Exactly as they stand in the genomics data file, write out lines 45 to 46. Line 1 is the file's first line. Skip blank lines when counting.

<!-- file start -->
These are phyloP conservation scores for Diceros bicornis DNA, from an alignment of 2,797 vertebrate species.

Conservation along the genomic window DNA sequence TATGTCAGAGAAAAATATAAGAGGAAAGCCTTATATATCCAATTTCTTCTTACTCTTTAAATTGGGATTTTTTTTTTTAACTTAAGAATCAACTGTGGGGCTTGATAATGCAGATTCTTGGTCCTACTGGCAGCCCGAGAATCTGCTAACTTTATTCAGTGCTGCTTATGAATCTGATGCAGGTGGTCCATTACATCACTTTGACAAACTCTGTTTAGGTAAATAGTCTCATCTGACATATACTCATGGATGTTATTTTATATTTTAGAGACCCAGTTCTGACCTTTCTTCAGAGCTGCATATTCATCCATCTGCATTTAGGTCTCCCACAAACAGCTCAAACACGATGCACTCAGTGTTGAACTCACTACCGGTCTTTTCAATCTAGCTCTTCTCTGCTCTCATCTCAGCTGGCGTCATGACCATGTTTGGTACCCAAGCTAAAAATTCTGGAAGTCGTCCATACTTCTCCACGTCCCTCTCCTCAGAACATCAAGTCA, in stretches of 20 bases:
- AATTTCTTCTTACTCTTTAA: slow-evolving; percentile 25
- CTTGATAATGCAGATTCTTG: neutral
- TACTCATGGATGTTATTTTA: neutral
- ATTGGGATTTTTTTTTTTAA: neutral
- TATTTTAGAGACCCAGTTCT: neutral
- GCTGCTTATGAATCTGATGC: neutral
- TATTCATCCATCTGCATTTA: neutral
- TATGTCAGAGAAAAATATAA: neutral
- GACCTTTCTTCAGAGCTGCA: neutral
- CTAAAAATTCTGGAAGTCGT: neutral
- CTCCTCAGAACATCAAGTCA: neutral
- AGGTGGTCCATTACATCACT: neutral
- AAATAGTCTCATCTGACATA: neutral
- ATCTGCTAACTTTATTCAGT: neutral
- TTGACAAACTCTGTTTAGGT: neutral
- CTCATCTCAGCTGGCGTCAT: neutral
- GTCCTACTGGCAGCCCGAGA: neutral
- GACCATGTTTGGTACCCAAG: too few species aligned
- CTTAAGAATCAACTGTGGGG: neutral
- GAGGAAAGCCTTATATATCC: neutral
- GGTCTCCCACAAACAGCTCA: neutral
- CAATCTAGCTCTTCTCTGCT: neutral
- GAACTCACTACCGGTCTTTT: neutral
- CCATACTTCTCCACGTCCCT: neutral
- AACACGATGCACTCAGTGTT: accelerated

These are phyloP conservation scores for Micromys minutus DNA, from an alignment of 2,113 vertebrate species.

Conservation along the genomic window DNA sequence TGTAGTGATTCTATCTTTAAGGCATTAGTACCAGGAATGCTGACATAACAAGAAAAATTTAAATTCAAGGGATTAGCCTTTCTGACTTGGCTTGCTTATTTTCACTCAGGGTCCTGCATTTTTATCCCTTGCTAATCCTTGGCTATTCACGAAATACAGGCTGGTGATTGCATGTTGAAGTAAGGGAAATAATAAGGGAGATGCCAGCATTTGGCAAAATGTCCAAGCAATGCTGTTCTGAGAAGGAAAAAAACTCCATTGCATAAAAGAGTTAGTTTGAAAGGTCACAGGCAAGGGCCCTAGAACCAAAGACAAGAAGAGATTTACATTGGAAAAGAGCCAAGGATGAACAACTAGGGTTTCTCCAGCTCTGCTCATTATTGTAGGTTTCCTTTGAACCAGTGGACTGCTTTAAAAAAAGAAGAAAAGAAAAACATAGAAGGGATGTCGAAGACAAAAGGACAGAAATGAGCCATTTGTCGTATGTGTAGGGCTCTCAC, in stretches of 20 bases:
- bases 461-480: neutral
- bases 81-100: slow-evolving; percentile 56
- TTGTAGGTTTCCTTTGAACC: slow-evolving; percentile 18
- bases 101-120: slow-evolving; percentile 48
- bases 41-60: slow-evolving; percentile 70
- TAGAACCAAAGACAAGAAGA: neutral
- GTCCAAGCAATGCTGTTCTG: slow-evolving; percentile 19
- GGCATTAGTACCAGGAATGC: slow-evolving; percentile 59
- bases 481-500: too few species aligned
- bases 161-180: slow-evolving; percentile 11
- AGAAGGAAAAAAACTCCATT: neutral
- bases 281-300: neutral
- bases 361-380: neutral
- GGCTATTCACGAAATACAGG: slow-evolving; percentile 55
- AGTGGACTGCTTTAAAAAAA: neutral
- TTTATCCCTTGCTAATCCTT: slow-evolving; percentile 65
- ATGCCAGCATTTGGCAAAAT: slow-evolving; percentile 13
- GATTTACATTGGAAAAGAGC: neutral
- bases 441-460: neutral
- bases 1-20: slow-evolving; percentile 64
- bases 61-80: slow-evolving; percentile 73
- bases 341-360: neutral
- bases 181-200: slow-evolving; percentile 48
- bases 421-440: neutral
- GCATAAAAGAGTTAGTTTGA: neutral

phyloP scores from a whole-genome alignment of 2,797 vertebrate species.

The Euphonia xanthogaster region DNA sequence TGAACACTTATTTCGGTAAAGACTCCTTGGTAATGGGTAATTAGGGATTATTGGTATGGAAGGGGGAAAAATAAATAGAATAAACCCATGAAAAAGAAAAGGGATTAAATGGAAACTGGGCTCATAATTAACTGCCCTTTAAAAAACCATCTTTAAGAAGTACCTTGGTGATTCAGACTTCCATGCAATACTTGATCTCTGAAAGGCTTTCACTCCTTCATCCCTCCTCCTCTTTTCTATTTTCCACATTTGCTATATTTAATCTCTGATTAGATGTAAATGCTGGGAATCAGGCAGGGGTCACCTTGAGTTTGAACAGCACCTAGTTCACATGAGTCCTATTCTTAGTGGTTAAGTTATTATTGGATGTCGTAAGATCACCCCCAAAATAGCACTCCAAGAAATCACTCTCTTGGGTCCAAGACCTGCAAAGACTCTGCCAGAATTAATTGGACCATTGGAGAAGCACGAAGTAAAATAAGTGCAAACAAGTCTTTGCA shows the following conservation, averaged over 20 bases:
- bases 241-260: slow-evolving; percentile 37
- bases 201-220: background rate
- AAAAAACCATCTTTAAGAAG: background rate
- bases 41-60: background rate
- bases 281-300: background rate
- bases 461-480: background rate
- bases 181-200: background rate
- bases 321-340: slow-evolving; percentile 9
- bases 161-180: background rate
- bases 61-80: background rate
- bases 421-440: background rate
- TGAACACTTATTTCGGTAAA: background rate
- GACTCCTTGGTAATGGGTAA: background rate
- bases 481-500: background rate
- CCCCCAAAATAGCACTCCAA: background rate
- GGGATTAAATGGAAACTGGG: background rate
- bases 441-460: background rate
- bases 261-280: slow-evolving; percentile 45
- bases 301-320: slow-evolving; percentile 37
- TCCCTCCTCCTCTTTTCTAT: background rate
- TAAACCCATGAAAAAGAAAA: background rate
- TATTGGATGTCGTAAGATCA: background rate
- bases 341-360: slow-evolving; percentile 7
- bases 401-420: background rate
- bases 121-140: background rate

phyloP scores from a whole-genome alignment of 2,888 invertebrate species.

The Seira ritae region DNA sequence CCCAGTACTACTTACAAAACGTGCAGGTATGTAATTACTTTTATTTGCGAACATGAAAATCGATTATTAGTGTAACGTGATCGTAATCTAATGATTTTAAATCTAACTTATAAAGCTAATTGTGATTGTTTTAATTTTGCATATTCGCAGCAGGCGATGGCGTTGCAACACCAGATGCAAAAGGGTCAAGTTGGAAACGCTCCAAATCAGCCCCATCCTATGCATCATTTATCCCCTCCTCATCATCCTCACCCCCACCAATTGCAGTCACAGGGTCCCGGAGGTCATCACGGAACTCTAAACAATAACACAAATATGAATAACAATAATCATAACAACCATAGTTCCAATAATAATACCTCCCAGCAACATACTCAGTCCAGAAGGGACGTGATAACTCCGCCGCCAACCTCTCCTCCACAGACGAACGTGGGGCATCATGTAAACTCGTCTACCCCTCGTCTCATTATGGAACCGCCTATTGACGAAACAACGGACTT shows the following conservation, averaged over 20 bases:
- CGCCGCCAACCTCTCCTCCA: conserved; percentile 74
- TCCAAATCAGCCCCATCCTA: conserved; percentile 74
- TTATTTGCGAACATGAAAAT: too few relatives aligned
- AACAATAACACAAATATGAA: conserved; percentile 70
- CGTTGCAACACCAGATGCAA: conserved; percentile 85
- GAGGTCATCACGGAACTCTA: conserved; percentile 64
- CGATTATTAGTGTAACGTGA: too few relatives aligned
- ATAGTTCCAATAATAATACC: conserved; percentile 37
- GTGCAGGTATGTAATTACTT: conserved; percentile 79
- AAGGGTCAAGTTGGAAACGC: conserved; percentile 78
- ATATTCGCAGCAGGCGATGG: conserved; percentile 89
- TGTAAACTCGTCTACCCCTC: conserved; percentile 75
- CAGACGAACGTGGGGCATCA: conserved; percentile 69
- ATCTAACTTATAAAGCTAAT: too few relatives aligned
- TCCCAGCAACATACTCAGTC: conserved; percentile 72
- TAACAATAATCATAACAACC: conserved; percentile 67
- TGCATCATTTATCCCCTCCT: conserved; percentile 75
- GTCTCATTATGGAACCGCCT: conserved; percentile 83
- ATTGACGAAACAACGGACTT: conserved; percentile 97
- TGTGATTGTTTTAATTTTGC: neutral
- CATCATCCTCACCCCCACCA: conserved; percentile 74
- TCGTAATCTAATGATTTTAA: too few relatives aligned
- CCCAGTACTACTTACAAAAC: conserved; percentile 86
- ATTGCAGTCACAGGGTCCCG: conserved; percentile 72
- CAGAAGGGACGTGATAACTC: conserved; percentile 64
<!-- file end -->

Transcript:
- TTTATCCCTTGCTAATCCTT: slow-evolving; percentile 65
- ATGCCAGCATTTGGCAAAAT: slow-evolving; percentile 13